Even though by the mid-twentieth century magic was understood as an integral component of human culture around the world, academia tended to view magical practices (and the study of them) as frivolous “oddities and superstitions,” “fantasies of mountain peasants,” “mental rubbish of peasant credulity and feminine hysteria” (Hugh Trevor-Roper, The European Witch Craze 9), or “a topic which most historians regard as peripheral, not to say bizarre” (Keith Thomas, “The Relevance of Social Anthropology” 47). Over the last four and a half decades as magic studies have proliferated, the reaction to the subject as an academic pursuit has changed. In 1998, Claire Fanger voiced an increasingly widespread attitude about the importance of magic by questioning scholars who minimalize it: “What precisely does it mean for a practice to be ‘marginal’ if it is widespread, if it is transmitted over several centuries, if textual evidence for it is relatively abundant,” especially given the fact that the relevant texts were forbidden, highly secret by their nature, and deliberately destroyed on a recurring basis (Conjuring Spirits x)? In short, magic is no longer a trivial subject on the edge of legitimate historical investigation, but is central to the story of human culture.

    Martha Rampton is Professor of History at Pacific University. She concentrates on the early medieval period with an emphasis on social history and the activities and roles of women. She is the founder and director of the Pacific University Center for Gender Equality.

  • Encountering History through Primary Sources: Medieval England

    As we prepare for this year’s International Congress on Medieval Studies in Kalamazoo, Michigan, we reflect on the significance of our immensely popular series of primary source texts: Readings in Medieval Civilizations and Cultures. The series, edited by Paul Edward Dutton, has now reached twenty volumes, and has made it possible for instructors to design new and innovative medieval history courses. To mark the publication this season of the new edition of Medieval England, 500-1500: A Reader, and to celebrate the contributions of the RMCC series, we are pleased to share the following post by Katherine Allen Smith on the joys of teaching and learning through primary sources.

    As a first-semester undergraduate, my favorite class was a 100-level history course on “England from Julius Caesar to Elizabeth I.” The class struck that perfect balance between big-picture and personal narrative, and our professor had a knack for telling stories that were memorably sad (Orderic Vitalis’s father leaving his eleven-year-old son in a Norman monastery), dramatic (remember the ailing Richard the Lionheart directing the Siege of Acre from his silk-draped litter?), or gross (think William the Conqueror’s corpse bursting during his funeral at Caen). He lectured from an ancient notebook, turning its onion-skin pages so carefully as to imbue them with an aura of mystery. We freshmen mostly listened and tried to write everything down, the bolder of us asking questions. (As one of the shyest students in the class, I rarely raised my hand, though I was often puzzled by the discrepancies between the pronunciation and spelling of so many English place-names, not to mention the intricacies of medieval currency.)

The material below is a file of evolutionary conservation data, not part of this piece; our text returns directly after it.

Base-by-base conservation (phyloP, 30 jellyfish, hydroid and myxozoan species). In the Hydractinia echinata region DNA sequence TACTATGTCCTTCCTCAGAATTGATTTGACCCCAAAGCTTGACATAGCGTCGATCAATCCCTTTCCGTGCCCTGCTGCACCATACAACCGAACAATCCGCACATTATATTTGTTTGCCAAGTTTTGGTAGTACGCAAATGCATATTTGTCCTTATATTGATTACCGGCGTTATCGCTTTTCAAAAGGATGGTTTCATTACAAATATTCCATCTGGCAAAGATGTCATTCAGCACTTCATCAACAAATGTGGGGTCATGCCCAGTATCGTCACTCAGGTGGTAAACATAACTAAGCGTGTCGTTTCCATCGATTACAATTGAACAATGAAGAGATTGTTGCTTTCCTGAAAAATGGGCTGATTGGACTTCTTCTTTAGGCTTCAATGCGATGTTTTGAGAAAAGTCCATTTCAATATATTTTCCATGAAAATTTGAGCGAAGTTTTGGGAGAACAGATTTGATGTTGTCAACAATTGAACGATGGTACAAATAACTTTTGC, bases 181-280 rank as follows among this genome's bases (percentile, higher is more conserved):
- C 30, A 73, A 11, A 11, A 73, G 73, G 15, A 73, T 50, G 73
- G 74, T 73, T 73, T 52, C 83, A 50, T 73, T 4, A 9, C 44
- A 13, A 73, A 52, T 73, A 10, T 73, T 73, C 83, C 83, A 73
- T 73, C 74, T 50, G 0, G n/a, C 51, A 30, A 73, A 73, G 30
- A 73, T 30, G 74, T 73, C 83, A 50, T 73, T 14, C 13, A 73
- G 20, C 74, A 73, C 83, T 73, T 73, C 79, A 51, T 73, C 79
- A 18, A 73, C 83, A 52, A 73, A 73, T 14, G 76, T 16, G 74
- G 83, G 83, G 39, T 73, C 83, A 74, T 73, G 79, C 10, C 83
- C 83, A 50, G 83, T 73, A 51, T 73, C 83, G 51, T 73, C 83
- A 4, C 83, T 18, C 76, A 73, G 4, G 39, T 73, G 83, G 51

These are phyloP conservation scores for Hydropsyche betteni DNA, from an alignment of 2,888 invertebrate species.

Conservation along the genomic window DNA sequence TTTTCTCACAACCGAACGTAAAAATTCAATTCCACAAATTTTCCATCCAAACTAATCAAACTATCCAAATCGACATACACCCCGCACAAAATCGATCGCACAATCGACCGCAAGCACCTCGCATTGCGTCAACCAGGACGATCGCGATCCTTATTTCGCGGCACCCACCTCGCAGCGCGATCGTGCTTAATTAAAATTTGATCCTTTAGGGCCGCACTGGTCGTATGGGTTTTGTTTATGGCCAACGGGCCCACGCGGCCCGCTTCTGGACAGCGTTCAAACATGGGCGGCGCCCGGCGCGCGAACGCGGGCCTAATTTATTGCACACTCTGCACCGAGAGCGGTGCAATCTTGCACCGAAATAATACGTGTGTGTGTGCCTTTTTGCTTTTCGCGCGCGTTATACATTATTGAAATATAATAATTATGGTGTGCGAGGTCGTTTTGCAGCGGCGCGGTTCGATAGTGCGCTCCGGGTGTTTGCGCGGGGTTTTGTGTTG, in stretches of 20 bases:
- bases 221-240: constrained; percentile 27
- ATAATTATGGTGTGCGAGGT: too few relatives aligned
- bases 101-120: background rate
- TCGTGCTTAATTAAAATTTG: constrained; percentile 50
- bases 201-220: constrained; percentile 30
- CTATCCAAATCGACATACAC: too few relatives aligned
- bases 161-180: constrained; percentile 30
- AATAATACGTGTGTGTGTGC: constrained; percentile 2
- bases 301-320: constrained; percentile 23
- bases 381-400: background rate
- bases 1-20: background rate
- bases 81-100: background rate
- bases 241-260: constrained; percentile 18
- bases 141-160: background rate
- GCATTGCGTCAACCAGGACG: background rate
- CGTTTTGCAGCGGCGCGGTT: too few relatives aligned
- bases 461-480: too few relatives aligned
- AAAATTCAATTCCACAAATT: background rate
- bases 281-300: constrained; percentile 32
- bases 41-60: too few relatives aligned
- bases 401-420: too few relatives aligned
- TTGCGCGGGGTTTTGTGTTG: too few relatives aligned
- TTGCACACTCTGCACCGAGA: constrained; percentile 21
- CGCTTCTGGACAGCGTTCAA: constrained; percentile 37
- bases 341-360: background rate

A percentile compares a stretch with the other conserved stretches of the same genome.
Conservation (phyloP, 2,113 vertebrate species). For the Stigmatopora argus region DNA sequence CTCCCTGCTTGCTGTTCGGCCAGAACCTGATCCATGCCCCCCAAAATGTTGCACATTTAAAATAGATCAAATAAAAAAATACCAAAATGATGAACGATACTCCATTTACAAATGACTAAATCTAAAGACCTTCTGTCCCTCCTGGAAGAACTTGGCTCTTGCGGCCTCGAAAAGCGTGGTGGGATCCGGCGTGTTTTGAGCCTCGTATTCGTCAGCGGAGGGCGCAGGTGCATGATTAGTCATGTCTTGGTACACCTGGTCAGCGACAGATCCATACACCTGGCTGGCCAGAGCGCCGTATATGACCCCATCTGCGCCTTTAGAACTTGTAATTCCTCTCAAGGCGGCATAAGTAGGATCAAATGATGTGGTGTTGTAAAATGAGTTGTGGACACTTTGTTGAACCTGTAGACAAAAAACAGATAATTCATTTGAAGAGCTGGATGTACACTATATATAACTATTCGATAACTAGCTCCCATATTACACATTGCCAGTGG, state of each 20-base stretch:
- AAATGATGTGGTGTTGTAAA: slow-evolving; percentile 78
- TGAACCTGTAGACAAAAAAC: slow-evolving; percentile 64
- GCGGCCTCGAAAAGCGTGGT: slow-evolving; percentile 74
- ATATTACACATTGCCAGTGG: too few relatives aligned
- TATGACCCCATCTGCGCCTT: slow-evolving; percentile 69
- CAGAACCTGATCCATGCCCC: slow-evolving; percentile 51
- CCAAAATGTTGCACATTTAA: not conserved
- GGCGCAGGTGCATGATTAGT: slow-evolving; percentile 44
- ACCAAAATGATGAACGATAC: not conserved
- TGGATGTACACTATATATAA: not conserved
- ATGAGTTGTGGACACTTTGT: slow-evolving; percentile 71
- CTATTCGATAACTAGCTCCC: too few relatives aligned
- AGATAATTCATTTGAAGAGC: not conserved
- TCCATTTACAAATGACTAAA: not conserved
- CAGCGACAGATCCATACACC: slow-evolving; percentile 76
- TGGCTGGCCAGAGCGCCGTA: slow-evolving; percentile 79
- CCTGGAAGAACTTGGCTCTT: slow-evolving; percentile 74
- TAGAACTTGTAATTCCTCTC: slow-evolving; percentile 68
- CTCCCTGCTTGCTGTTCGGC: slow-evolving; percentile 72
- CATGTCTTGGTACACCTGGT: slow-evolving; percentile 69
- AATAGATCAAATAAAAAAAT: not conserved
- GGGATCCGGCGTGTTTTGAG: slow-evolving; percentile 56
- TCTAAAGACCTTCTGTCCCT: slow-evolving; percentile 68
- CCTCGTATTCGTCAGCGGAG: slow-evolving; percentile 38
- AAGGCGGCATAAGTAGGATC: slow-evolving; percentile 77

This course helped me see that doing history could be as exciting as detective work—like Inspector Alan Grant tackling the mystery of the “Princes in the Tower” from his hospital bed in Josephine Tey’s The Daughter of Time—and awakened me to the existence of primary sources (a foreign concept to many American high schoolers of my generation). These firsthand accounts were a revelation to me. You have to admit, it is pretty incredible that we can eavesdrop on sixteenth-century court gossip via ambassadorial communiqués, or peruse Henry VIII’s personal household budget (and, by the way, you would not believe the quantities of meat and fish he and his courtiers consumed). At the end of that first semester in college, I declared a History major and spent much of the next three-and-a-half years learning as much about the past—in particular, about the medieval and early modern centuries in Europe—as I could.

    The further I’ve gotten from my undergraduate experience, the more clearly I can see the immense value of the critical reading and research skills I gained at college, but also how much I missed out on. In four years of studying history, I learned a great deal about kings and wars, the growth of political institutions and legal systems, but relatively little about the 99% of people who were excluded from power in the past. The vast majority of the historical actors I encountered were men, though at the end of my college career I took a fabulous class on premodern private life which fully integrated women’s experiences (using the groundbreaking first edition of my co-editor Emilie Amt’s Women’s Lives in Medieval Europe: A Reader, published by Routledge in 1993). My college self’s view of what constituted a valid historical source was also quite narrow, being confined to things like chronicles, legal records, letters, and speeches; certainly I had little sense of how one might “read” archaeological findings, works of art, or literature as primary sources.